The Big Question

How is the poinsettia different to other flowering plants?

How is the poinsettia different to other flowering plants?

Classroom view

Activity overview

30 mins+
Ages 9 – 11

Science topics:

Living things and their habitats , Plants , Evolution and inheritance

Planning an investigation will really get your class thinking like scientists. How will they investigate the different parts of the poinsettia plant and find out about what they do?

Run the activity

1. Plan an investigation around a Big Question. What do the pupils already know about the parts of a flowering plant and their functions?

  • Do you notice any similarities between the poinsettia and other common flowering plants?
  • Do you notice anything unusual about the poinsettia compared to other common flowering plants?
  • Can you identify the leaves and petals of the poinsettia and talk about their functions?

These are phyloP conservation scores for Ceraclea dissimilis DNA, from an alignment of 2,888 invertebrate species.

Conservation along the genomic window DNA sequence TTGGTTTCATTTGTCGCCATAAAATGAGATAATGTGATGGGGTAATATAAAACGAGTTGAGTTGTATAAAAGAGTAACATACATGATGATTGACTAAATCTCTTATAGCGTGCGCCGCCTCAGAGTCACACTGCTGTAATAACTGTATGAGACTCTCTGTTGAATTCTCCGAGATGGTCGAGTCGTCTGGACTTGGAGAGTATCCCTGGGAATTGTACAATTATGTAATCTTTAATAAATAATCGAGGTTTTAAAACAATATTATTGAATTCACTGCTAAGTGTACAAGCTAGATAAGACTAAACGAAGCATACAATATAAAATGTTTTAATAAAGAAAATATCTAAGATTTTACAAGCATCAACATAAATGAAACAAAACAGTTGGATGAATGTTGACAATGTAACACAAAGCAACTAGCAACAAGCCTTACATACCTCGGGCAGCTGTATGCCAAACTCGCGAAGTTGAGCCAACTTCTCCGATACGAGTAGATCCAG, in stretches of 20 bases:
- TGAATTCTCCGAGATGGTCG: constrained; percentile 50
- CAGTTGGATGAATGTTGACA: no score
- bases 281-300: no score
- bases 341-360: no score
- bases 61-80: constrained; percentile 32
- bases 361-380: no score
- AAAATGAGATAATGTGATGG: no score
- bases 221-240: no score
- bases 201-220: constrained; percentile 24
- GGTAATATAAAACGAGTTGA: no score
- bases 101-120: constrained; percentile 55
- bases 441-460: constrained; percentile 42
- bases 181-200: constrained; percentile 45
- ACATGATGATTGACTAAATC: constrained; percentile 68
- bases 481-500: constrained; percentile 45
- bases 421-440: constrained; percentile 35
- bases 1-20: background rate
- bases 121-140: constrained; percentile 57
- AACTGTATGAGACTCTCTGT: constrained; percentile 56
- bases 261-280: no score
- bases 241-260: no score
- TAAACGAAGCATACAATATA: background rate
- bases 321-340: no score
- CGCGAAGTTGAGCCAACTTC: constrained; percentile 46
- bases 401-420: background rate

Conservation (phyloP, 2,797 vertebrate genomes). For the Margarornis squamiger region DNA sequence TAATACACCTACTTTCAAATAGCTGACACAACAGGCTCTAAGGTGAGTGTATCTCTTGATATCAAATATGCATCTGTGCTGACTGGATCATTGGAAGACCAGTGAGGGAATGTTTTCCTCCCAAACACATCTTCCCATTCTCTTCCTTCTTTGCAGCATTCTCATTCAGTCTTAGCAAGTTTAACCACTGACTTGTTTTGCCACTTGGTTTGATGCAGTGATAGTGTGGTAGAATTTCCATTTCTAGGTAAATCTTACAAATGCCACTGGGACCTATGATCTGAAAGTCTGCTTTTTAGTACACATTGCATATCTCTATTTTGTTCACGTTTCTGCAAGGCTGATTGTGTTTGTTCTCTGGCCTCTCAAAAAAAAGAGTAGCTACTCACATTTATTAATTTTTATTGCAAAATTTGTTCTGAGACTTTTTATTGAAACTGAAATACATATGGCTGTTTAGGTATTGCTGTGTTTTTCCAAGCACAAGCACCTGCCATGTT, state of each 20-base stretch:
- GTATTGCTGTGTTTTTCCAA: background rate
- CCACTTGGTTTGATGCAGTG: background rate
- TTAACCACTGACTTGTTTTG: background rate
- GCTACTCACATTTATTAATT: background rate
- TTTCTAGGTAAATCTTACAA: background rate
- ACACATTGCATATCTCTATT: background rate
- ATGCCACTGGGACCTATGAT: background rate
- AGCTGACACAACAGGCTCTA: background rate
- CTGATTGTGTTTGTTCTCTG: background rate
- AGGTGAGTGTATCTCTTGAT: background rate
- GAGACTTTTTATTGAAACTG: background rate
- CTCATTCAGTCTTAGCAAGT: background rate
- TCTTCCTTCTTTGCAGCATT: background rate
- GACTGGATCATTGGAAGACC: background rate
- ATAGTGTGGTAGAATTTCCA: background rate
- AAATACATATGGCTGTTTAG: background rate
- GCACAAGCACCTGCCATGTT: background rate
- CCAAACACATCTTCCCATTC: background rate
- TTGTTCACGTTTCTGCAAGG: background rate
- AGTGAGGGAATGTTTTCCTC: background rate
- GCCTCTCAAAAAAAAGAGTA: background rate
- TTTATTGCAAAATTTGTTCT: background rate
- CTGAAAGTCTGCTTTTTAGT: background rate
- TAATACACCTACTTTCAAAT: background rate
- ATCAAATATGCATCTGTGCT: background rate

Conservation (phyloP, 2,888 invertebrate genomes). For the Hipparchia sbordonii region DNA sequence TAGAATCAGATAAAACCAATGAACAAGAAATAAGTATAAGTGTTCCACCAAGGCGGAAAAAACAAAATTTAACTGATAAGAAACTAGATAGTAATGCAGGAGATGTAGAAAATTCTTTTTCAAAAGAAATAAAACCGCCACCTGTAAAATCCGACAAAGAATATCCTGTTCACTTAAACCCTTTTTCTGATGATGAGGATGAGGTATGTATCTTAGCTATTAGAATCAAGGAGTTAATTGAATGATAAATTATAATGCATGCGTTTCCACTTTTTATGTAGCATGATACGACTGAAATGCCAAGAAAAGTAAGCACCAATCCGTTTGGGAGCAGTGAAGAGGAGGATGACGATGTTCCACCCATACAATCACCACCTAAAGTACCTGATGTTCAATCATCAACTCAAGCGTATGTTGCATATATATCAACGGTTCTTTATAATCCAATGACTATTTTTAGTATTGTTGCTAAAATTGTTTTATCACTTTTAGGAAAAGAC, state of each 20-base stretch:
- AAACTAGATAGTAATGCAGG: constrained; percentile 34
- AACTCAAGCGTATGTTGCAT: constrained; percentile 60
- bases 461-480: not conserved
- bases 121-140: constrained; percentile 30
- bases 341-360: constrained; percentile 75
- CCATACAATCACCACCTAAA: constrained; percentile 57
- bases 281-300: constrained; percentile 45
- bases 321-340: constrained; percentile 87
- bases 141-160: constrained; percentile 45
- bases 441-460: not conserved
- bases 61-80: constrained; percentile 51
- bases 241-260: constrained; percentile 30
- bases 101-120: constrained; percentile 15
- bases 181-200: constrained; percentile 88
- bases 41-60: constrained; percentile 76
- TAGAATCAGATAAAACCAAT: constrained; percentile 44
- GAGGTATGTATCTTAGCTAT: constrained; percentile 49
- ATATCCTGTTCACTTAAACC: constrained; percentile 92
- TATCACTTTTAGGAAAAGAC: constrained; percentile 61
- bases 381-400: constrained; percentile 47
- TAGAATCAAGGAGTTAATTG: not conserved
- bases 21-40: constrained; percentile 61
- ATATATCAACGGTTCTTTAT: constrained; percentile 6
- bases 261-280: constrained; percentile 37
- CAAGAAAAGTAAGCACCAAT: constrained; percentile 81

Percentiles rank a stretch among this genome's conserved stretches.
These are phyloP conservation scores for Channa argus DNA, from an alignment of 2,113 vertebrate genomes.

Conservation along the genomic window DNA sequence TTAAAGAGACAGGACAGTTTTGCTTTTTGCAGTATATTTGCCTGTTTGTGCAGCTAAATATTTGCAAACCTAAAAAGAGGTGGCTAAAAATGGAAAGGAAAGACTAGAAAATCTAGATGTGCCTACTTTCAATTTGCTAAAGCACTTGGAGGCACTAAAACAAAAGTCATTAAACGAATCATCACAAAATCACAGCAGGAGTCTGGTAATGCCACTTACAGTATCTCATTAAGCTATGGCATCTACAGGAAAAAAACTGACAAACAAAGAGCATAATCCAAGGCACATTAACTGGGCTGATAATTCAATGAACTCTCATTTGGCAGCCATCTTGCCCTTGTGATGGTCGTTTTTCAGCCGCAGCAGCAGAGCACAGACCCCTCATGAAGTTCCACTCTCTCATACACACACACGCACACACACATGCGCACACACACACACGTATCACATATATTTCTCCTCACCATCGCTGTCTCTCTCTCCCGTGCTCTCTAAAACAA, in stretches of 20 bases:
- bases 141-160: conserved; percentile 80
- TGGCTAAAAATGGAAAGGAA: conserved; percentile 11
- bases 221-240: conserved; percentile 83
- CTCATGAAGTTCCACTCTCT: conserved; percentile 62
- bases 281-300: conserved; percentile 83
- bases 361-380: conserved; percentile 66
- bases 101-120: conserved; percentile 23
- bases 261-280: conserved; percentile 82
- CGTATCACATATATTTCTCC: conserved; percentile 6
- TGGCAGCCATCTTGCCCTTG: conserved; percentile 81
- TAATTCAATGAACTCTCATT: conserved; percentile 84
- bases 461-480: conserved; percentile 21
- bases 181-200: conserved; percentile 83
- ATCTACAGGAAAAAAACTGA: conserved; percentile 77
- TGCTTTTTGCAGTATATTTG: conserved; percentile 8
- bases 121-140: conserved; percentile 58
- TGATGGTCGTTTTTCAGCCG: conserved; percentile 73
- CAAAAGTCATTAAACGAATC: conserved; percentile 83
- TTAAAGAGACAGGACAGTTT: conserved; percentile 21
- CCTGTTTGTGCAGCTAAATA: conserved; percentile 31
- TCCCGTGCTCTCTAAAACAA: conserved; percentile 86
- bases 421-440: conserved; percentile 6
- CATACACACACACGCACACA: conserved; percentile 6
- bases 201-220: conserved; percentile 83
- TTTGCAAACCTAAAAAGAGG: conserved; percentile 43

• Why do you think this plant survives during winter months?

2. How will the group explore the question? Prompt pupils to explain their ideas, qualify them and refine them based on views expressed by other people. What is their plan for the investigation?

3. Ask the class to imagine they had to present their investigation at a school assembly or to their family, how would they show their action plan?

Background science

The poinsettia blooms in December and is a favourite in churches and homes for the holidays. The colourful, bright red parts of the poinsettia are not the petals but rather they are leaf-like structures, known as bracts or modified leaves. The actual flowers, or cyathia, are tiny yellow cup-like capsules clustered in the centre of the bracts.

The colourful bracts protect the male and female parts of the flower during its December bloom. They also mimic petals to attract pollinators, such as birds and insects, to the flowers. The image of the poinsettia shows the necessity for these bracts during pollination, by demonstrating the relative size of the flowers compared with the entire plant. After pollination, the leaves and bracts are no longer required so are discarded and fall from the plant.

Take it further

Find out more about how other flowering plants have developed different ways to attract pollinators in our What’s Going On? activity, Alien shapes.

Image credit: Poinsettia by Angelinaelv via Pixabay CC0